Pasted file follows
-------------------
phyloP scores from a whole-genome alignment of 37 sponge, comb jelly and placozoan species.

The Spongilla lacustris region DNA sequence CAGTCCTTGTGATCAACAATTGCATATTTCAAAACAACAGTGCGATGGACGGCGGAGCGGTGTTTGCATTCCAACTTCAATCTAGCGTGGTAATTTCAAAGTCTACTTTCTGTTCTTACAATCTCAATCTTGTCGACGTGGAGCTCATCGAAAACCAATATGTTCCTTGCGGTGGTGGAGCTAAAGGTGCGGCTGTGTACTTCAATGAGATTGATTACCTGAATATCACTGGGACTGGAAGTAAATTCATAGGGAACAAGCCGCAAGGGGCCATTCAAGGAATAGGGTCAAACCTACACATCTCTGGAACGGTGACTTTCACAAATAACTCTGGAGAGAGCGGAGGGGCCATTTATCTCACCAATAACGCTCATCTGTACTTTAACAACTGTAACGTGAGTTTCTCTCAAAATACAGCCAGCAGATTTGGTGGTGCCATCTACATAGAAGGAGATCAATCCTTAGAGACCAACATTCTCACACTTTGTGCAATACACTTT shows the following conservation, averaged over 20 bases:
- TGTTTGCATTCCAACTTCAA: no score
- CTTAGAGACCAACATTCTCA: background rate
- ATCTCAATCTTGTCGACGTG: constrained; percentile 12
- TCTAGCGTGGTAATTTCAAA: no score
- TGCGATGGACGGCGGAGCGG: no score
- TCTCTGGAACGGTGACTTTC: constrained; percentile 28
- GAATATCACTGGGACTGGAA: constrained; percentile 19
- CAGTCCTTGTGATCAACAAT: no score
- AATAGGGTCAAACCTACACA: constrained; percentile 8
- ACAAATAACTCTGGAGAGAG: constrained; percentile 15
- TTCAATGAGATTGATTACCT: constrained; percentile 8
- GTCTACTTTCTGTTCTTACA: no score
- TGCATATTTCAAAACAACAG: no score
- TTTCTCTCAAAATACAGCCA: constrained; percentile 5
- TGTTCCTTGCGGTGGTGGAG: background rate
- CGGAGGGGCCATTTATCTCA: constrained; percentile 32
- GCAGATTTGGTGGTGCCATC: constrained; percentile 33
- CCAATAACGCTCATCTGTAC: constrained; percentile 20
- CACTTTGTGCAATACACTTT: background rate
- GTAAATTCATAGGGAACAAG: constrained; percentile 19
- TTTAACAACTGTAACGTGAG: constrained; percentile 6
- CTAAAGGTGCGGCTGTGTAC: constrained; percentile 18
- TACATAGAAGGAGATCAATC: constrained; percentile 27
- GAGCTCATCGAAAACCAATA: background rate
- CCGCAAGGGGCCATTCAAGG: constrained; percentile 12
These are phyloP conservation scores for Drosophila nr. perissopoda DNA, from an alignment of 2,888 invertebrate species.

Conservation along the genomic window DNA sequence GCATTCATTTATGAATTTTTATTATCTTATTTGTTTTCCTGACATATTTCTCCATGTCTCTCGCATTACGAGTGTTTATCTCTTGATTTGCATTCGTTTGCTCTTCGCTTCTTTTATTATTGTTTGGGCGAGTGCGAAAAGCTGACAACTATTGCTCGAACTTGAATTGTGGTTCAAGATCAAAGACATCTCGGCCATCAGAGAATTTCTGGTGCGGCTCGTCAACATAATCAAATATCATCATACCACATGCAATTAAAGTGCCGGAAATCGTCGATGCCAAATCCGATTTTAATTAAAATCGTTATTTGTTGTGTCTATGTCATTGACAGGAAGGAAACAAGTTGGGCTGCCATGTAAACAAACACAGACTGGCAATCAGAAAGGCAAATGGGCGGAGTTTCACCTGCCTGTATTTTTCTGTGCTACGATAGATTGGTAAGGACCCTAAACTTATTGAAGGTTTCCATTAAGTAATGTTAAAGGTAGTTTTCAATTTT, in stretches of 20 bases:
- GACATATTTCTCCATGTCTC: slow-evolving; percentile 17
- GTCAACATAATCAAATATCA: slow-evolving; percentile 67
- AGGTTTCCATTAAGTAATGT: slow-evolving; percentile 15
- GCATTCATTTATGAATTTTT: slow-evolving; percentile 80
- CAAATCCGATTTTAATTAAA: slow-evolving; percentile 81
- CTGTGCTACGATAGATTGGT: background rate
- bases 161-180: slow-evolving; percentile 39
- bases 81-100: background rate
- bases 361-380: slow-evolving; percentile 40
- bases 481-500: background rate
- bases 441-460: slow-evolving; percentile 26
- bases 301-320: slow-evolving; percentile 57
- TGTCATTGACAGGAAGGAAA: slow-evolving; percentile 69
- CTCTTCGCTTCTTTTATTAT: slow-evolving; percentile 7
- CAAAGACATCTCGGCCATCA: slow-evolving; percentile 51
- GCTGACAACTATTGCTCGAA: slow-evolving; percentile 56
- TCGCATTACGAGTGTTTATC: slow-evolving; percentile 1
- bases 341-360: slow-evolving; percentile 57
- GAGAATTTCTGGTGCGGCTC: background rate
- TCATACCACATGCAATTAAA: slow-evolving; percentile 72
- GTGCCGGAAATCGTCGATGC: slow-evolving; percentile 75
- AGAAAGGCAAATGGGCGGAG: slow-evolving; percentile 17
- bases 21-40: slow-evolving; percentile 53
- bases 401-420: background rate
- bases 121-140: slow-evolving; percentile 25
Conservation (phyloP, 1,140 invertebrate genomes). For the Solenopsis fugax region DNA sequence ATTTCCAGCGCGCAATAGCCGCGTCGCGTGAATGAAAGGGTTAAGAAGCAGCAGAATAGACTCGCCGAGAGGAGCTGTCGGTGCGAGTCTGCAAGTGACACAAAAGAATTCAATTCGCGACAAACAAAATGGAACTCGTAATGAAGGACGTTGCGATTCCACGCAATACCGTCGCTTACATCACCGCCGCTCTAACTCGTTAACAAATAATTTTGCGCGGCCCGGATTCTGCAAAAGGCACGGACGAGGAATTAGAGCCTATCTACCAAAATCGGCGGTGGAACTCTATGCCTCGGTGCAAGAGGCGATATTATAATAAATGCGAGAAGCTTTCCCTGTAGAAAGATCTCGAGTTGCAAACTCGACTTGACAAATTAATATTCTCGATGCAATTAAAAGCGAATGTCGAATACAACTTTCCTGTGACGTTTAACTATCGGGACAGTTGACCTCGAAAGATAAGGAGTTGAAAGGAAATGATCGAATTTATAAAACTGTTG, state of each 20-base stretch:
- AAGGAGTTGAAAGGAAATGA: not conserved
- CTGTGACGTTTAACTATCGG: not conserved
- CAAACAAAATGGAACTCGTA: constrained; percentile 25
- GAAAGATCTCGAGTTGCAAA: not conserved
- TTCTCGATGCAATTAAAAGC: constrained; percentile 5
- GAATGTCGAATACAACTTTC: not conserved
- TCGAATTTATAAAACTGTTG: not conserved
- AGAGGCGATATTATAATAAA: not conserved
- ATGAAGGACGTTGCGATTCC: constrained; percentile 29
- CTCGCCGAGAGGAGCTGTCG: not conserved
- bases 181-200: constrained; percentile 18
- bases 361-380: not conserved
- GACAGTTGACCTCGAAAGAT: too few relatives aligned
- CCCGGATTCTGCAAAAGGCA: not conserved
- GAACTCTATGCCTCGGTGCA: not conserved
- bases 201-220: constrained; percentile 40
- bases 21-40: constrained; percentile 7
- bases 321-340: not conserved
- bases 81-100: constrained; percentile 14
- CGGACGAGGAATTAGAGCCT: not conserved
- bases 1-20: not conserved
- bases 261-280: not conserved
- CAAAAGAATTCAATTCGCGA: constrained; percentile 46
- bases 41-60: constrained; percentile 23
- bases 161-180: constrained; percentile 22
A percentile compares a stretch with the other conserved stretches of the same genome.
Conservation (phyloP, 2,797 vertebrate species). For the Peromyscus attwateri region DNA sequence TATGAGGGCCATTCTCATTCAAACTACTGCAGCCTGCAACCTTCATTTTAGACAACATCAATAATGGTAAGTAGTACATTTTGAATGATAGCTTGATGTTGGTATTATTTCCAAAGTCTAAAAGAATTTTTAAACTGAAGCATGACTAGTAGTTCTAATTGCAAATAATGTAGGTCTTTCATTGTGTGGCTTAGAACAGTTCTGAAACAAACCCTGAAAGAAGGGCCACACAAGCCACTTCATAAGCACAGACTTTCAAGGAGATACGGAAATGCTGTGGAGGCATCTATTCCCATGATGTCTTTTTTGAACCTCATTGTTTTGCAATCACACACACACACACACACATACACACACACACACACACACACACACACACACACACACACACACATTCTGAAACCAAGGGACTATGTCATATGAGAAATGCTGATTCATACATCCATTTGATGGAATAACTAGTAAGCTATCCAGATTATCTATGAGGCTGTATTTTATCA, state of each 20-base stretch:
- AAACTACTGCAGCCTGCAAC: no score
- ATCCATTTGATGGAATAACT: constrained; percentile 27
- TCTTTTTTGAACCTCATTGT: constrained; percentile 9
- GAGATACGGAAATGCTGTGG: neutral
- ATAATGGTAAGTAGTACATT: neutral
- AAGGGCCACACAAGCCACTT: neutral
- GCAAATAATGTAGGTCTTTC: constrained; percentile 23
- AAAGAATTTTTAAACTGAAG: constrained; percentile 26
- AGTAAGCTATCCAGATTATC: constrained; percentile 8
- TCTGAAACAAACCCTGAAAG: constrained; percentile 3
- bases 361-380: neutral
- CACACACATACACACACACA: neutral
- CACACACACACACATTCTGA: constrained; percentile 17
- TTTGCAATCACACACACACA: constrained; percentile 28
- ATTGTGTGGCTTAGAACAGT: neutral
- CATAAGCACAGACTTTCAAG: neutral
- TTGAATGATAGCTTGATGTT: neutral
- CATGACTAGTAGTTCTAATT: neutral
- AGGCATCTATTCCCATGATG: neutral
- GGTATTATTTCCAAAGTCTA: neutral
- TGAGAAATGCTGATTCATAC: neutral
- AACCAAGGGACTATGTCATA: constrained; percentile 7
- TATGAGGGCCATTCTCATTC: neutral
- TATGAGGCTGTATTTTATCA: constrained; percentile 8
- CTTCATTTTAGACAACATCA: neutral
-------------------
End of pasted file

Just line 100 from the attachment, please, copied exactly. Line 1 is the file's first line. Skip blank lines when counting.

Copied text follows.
- CATGACTAGTAGTTCTAATT: neutral